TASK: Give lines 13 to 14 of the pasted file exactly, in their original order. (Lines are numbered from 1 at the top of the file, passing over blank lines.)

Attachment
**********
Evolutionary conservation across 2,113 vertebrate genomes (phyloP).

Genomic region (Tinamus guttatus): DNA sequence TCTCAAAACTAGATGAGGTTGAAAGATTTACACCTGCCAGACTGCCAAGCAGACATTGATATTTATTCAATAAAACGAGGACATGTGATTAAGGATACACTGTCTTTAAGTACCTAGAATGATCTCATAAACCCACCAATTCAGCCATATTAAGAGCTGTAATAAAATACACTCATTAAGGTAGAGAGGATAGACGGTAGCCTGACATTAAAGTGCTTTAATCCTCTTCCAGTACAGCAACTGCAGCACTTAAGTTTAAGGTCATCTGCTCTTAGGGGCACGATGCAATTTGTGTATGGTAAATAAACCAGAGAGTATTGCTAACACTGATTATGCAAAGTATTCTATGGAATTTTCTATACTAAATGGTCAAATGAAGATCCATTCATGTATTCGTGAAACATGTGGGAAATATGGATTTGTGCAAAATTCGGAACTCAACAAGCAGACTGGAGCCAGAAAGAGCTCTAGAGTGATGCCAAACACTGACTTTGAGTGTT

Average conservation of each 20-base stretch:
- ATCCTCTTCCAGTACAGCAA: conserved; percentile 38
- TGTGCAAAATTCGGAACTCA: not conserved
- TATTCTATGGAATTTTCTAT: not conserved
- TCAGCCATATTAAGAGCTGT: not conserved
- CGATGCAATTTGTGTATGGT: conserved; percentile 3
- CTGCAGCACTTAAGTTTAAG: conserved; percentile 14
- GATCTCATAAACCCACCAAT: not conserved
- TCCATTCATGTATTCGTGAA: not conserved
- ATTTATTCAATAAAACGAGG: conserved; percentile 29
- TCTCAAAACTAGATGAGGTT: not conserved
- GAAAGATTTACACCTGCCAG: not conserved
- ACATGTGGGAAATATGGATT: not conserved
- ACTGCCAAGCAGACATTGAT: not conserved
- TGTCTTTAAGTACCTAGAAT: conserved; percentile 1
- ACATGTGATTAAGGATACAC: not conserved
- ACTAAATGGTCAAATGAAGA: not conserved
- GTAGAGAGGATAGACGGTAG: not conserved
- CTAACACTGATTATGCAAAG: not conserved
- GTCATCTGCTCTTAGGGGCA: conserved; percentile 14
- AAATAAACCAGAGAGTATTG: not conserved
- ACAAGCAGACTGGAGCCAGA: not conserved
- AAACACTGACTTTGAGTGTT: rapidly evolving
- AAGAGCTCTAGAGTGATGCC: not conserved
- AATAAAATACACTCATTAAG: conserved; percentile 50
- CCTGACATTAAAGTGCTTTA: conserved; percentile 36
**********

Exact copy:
- TCTCAAAACTAGATGAGGTT: not conserved
- GAAAGATTTACACCTGCCAG: not conserved